I've been developing in MS technologies for longer than I care to remember at this stage. When .NET arrived on the scene I thought they hit the nail on the head and with each iteration and version I thought their technologies were getting stronger and stronger and looked forward to each release.
However, having had to work with WCF for the last year I must say I found the technology very difficult to work with and understand. Initially it's quite appealing but when you start getting into the guts of it, configuration is a nightmare, having to override behaviours for message sizes, number of objects contained in a messages, the complexity of the security model, disposing of proxies when faulted and finally moving back to defining interfaces in code rather than in XML.
It just does not work out of the box and I think it should. We found all of the above issues while either testing ourselves or else when our products were out on site.
I do understand the rationale behind it all, but surely they could have come up with simpler implementation mechanism.
I suppose what I'm asking is,
- Am I looking at WCF the wrong way?
- What strengths does it have over the alternatives?
- Under what circumstances should I choose to use WCF?
OK Folks, Sorry about the delay in responding, work does have a nasty habit of get in the way sometimes :)
Some clarifications My main paint point with WCF I suppose falls down into the following areas While it does work out of the box, your left with some major surprises under the hood. As pointed out above basic things are restricted until they are overridden
- Size of string than can be passed can't be over 8K
- Number of objects that can be passed in a single message is restricted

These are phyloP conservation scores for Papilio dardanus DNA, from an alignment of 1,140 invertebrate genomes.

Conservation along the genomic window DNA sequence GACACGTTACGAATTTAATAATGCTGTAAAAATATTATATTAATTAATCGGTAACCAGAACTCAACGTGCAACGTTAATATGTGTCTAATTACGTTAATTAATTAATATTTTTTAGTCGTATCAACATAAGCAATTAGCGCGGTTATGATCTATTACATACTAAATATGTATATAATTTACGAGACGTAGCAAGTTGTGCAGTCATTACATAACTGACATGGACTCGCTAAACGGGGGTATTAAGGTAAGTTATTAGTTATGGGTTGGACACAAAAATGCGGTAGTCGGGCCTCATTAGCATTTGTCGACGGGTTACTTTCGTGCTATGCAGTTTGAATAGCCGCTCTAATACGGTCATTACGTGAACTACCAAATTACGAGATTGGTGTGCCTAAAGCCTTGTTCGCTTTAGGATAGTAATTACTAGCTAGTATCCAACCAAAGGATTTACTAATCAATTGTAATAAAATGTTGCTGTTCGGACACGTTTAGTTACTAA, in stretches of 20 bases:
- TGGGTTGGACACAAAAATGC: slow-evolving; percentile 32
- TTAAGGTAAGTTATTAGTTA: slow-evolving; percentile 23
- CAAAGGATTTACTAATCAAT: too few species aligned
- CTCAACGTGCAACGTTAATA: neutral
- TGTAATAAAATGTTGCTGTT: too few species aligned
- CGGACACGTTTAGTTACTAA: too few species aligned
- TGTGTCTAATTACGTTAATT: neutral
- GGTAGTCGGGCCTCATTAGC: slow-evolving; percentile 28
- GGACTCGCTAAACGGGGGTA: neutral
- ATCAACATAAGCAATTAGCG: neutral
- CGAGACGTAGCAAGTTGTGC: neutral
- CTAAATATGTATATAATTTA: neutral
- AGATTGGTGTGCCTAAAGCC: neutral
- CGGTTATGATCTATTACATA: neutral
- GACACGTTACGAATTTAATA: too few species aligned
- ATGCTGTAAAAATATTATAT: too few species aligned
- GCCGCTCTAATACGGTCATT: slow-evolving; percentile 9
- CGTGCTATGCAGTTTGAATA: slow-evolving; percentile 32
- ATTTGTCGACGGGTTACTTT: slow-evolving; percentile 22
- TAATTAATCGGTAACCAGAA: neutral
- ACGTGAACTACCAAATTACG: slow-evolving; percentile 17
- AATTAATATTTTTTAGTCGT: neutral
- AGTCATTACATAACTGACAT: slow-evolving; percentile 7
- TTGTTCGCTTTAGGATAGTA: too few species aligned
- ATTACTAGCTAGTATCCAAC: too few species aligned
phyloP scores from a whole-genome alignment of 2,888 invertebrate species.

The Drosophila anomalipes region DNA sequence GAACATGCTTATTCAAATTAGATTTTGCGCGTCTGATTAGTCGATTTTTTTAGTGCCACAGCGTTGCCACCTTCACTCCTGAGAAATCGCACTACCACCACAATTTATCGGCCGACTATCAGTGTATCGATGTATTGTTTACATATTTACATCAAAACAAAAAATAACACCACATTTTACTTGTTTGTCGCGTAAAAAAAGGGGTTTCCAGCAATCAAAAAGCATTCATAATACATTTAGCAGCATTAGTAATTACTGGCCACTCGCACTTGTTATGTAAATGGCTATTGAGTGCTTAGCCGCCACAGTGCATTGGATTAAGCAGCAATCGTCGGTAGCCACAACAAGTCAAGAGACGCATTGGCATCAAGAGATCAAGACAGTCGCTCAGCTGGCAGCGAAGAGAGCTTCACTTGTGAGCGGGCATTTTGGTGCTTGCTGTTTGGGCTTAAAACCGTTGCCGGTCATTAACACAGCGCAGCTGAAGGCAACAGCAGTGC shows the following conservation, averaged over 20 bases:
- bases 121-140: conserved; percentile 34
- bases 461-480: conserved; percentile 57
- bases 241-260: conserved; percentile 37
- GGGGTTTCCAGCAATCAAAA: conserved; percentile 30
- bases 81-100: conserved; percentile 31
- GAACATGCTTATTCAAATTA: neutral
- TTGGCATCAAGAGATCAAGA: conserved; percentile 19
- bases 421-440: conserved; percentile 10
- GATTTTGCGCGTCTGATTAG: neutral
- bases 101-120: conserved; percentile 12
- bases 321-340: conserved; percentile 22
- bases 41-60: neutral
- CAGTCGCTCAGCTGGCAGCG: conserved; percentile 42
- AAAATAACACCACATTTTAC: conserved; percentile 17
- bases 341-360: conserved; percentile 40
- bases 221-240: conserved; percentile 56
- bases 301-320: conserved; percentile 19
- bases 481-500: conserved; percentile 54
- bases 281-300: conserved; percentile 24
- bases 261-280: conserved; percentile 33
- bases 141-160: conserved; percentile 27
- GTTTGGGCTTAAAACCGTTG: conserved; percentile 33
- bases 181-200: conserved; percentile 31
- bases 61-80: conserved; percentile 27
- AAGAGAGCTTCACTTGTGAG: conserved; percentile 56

- Proxies not automatically recovering from failures
- The amount of configuration while it's there is a good thing, but understanding it all and what to use what and under which circumstances can be difficult to understand. Especially when deploying software on site with different security requirements etc. When talking about configuration, we've had to hide lots of ours in a back-end database because security and network people on-site were trying to change things in configuration files without understanding it.
- Keeping the configuration of the interfaces in code rather than moving to explicitly defined interfaces in XML, which can be published and consumed by almost anything. I know we can export the XML from the assembly, but it's full of rubbish and certain code generators choke on it.
I know the world moves on, I've moved on a number of times over the last (ahem 22 years I've been developing) and am actively using WCF, so don't get me wrong, I do understand what it's for and where it's heading.
I just think there should be simpler configuration/deployment options available, easier set-up and better management for configuration (SQL config provider maybe, rather than just the web.config/app.config files).